These are the dates and times of Ringling’s performances in Worcester (the dates and times of existing demonstrations are also noted):
Wednesday, October 3—There will be a PETA demonstration from 11:45 a.m. to 1 p.m.

Wednesday, October 3, 7 p.m. (opening-night performance)—We need an organizer.

Thursday, October 4, 7 p.m.—We need an organizer.

Friday, October 5, 7 p.m.—We need an organizer.

Saturday, October 6—There will be a MARC demonstration from 1 to 3:15 p.m.

Saturday, October 6, 7 p.m.—We need an organizer.

Sunday, October 7, 3 p.m.—We need an organizer.

Monday, October 8, 3 p.m.—We need an organizer.

Your presence will make a world of difference to frightened baby elephants who are cruelly bound with ropes and wrestled into confusing and physically difficult positions in order to teach them circus “tricks.” As they scream, cry, and struggle, they are stretched out, slammed to the ground, struck with bullhooks, and shocked with electric prods.

Please let me know if you can help, and I’ll be happy to send you free leaflets and/or signs so that you can get the news out to your community about the circus’s abuse. And feel free to forward this message to your friends and family!

You can contact me at AdamM@peta.org or 323-210-2210 or on Facebook. I look forward to hearing from you.

Thanks so much!

Animals in Labs, Part 2

Tax dollars thrown away on pointless animal experiments

By Alisa Mullins

A report issued a couple years ago by Sens. John McCain, R-Ariz., and Tom Coburn, R-Okla., blasted 100 “questionable,” “mismanaged” and “poorly planned” stimulus-funded projects, including an especially pointless and cruel experiment that the report aptly called “Monkeys Getting High for Science.” The study in question was being conducted at the Wake Forest University Baptist Medical Center, a Winston Salem, N.C.–based facility that was awarded $71,623 in stimulus funds to feed cocaine to monkeys.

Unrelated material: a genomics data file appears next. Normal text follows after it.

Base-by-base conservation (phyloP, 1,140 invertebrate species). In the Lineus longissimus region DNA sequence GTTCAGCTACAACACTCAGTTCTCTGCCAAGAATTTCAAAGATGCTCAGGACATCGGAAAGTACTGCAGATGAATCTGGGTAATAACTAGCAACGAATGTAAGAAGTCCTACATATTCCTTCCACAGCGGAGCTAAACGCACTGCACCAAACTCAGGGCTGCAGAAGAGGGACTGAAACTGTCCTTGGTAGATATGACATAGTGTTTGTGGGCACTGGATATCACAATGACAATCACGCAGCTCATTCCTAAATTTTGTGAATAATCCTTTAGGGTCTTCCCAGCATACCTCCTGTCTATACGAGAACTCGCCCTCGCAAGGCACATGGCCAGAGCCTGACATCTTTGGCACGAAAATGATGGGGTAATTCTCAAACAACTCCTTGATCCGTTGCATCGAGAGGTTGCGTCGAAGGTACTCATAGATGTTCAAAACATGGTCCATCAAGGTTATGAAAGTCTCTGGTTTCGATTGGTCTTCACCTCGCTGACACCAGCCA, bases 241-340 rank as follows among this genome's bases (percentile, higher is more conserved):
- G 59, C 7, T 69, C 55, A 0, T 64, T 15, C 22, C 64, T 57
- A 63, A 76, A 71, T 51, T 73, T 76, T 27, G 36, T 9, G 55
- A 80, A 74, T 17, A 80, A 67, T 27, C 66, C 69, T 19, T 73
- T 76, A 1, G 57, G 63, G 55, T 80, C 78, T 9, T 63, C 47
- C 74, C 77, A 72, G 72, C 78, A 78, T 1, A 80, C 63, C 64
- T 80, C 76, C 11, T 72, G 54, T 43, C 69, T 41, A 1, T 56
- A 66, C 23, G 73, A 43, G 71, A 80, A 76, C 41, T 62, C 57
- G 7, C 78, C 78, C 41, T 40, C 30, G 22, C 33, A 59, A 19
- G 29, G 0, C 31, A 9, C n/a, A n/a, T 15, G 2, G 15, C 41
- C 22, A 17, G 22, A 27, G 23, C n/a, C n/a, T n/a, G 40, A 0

“I think all of [the projects] are waste,” McCain told ABC News. “[S]ome are more egregious than others but all of them are terrible.”

Hooking monkeys on coke definitely falls into the “more egregious” category. Unfortunately, this study is just a drop in the proverbial crack pipe. Wasteful and cruel addiction studies on animals are currently being conducted all over the country—and most are simply slight variations on experiments that have been conducted for years. Often the “results” have been known for years as well. For example, it has already been well established that smoking harms developing human fetuses. But that hasn’t stopped the federal government from funneling more than $10 million to Eliot Spindel of the Oregon National Primate Research Center. Spindel impregnates monkeys and then continuously injects them with nicotine to cause damage to their unborn babies’ lungs. The preterm babies are then cut from their mothers’ bodies and killed so that their organs can be cut out and dissected.